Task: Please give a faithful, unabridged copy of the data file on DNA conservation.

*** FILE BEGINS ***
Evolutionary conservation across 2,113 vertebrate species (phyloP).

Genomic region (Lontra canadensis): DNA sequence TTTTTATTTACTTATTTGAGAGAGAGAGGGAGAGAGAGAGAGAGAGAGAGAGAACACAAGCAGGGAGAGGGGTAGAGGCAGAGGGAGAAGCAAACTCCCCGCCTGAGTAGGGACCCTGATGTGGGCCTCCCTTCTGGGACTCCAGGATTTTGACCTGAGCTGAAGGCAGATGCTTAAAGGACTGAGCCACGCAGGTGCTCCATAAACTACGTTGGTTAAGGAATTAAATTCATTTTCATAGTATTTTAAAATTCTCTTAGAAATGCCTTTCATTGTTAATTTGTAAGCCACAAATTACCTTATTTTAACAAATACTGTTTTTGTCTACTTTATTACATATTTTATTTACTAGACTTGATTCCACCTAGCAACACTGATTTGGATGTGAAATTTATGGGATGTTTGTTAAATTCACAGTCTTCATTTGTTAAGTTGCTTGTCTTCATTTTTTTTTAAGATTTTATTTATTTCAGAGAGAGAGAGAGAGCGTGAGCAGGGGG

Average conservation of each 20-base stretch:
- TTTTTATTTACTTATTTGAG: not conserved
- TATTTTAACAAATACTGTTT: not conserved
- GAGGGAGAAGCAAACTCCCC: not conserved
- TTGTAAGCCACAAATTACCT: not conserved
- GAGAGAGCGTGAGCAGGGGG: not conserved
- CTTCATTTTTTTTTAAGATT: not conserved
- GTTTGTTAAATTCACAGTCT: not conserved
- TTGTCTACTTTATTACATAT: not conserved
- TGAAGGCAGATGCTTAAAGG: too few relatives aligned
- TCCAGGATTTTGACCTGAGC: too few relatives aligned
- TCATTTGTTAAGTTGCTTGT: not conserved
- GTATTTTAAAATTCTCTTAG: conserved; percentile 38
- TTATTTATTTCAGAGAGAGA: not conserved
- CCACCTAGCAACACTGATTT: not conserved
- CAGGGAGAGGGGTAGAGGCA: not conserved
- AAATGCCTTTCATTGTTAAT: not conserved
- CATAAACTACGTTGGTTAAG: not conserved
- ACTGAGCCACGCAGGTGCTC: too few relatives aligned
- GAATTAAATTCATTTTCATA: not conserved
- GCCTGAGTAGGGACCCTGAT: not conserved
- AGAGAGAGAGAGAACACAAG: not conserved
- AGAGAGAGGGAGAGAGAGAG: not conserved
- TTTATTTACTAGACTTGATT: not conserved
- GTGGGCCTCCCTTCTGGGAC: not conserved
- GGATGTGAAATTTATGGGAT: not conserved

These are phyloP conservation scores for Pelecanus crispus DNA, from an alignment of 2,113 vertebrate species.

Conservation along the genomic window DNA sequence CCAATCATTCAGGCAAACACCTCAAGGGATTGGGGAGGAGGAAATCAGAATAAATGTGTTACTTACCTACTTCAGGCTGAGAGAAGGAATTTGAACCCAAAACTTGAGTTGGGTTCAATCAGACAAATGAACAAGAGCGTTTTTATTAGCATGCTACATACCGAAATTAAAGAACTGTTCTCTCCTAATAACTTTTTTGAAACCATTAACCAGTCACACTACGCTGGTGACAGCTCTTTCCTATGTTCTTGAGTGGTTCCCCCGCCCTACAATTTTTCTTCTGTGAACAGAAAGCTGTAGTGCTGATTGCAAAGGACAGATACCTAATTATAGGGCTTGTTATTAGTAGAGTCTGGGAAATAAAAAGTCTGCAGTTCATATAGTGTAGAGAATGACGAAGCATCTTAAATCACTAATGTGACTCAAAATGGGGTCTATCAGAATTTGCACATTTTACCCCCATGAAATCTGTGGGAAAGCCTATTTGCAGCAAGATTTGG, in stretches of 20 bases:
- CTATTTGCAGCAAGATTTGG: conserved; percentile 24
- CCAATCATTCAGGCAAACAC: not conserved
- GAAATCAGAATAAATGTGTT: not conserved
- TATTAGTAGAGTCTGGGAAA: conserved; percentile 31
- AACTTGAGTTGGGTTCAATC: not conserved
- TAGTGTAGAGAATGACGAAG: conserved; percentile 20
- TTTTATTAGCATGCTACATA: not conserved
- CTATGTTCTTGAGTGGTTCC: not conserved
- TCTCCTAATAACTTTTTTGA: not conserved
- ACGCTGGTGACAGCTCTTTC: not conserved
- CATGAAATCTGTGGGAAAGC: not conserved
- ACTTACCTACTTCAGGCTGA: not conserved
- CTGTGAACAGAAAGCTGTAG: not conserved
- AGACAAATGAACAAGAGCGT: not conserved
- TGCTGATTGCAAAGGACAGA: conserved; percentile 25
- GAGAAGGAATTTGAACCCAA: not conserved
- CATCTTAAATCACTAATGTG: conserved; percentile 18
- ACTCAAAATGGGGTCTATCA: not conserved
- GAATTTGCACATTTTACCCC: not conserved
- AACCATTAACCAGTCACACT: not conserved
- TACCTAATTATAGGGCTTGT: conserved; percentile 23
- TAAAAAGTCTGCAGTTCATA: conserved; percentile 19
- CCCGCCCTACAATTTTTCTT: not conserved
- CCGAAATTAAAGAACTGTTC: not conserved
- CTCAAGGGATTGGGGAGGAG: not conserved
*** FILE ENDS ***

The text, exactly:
Evolutionary conservation across 2,113 vertebrate species (phyloP).

Genomic region (Lontra canadensis): DNA sequence TTTTTATTTACTTATTTGAGAGAGAGAGGGAGAGAGAGAGAGAGAGAGAGAGAACACAAGCAGGGAGAGGGGTAGAGGCAGAGGGAGAAGCAAACTCCCCGCCTGAGTAGGGACCCTGATGTGGGCCTCCCTTCTGGGACTCCAGGATTTTGACCTGAGCTGAAGGCAGATGCTTAAAGGACTGAGCCACGCAGGTGCTCCATAAACTACGTTGGTTAAGGAATTAAATTCATTTTCATAGTATTTTAAAATTCTCTTAGAAATGCCTTTCATTGTTAATTTGTAAGCCACAAATTACCTTATTTTAACAAATACTGTTTTTGTCTACTTTATTACATATTTTATTTACTAGACTTGATTCCACCTAGCAACACTGATTTGGATGTGAAATTTATGGGATGTTTGTTAAATTCACAGTCTTCATTTGTTAAGTTGCTTGTCTTCATTTTTTTTTAAGATTTTATTTATTTCAGAGAGAGAGAGAGAGCGTGAGCAGGGGG

Average conservation of each 20-base stretch:
- TTTTTATTTACTTATTTGAG: not conserved
- TATTTTAACAAATACTGTTT: not conserved
- GAGGGAGAAGCAAACTCCCC: not conserved
- TTGTAAGCCACAAATTACCT: not conserved
- GAGAGAGCGTGAGCAGGGGG: not conserved
- CTTCATTTTTTTTTAAGATT: not conserved
- GTTTGTTAAATTCACAGTCT: not conserved
- TTGTCTACTTTATTACATAT: not conserved
- TGAAGGCAGATGCTTAAAGG: too few relatives aligned
- TCCAGGATTTTGACCTGAGC: too few relatives aligned
- TCATTTGTTAAGTTGCTTGT: not conserved
- GTATTTTAAAATTCTCTTAG: conserved; percentile 38
- TTATTTATTTCAGAGAGAGA: not conserved
- CCACCTAGCAACACTGATTT: not conserved
- CAGGGAGAGGGGTAGAGGCA: not conserved
- AAATGCCTTTCATTGTTAAT: not conserved
- CATAAACTACGTTGGTTAAG: not conserved
- ACTGAGCCACGCAGGTGCTC: too few relatives aligned
- GAATTAAATTCATTTTCATA: not conserved
- GCCTGAGTAGGGACCCTGAT: not conserved
- AGAGAGAGAGAGAACACAAG: not conserved
- AGAGAGAGGGAGAGAGAGAG: not conserved
- TTTATTTACTAGACTTGATT: not conserved
- GTGGGCCTCCCTTCTGGGAC: not conserved
- GGATGTGAAATTTATGGGAT: not conserved

These are phyloP conservation scores for Pelecanus crispus DNA, from an alignment of 2,113 vertebrate species.

Conservation along the genomic window DNA sequence CCAATCATTCAGGCAAACACCTCAAGGGATTGGGGAGGAGGAAATCAGAATAAATGTGTTACTTACCTACTTCAGGCTGAGAGAAGGAATTTGAACCCAAAACTTGAGTTGGGTTCAATCAGACAAATGAACAAGAGCGTTTTTATTAGCATGCTACATACCGAAATTAAAGAACTGTTCTCTCCTAATAACTTTTTTGAAACCATTAACCAGTCACACTACGCTGGTGACAGCTCTTTCCTATGTTCTTGAGTGGTTCCCCCGCCCTACAATTTTTCTTCTGTGAACAGAAAGCTGTAGTGCTGATTGCAAAGGACAGATACCTAATTATAGGGCTTGTTATTAGTAGAGTCTGGGAAATAAAAAGTCTGCAGTTCATATAGTGTAGAGAATGACGAAGCATCTTAAATCACTAATGTGACTCAAAATGGGGTCTATCAGAATTTGCACATTTTACCCCCATGAAATCTGTGGGAAAGCCTATTTGCAGCAAGATTTGG, in stretches of 20 bases:
- CTATTTGCAGCAAGATTTGG: conserved; percentile 24
- CCAATCATTCAGGCAAACAC: not conserved
- GAAATCAGAATAAATGTGTT: not conserved
- TATTAGTAGAGTCTGGGAAA: conserved; percentile 31
- AACTTGAGTTGGGTTCAATC: not conserved
- TAGTGTAGAGAATGACGAAG: conserved; percentile 20
- TTTTATTAGCATGCTACATA: not conserved
- CTATGTTCTTGAGTGGTTCC: not conserved
- TCTCCTAATAACTTTTTTGA: not conserved
- ACGCTGGTGACAGCTCTTTC: not conserved
- CATGAAATCTGTGGGAAAGC: not conserved
- ACTTACCTACTTCAGGCTGA: not conserved
- CTGTGAACAGAAAGCTGTAG: not conserved
- AGACAAATGAACAAGAGCGT: not conserved
- TGCTGATTGCAAAGGACAGA: conserved; percentile 25
- GAGAAGGAATTTGAACCCAA: not conserved
- CATCTTAAATCACTAATGTG: conserved; percentile 18
- ACTCAAAATGGGGTCTATCA: not conserved
- GAATTTGCACATTTTACCCC: not conserved
- AACCATTAACCAGTCACACT: not conserved
- TACCTAATTATAGGGCTTGT: conserved; percentile 23
- TAAAAAGTCTGCAGTTCATA: conserved; percentile 19
- CCCGCCCTACAATTTTTCTT: not conserved
- CCGAAATTAAAGAACTGTTC: not conserved
- CTCAAGGGATTGGGGAGGAG: not conserved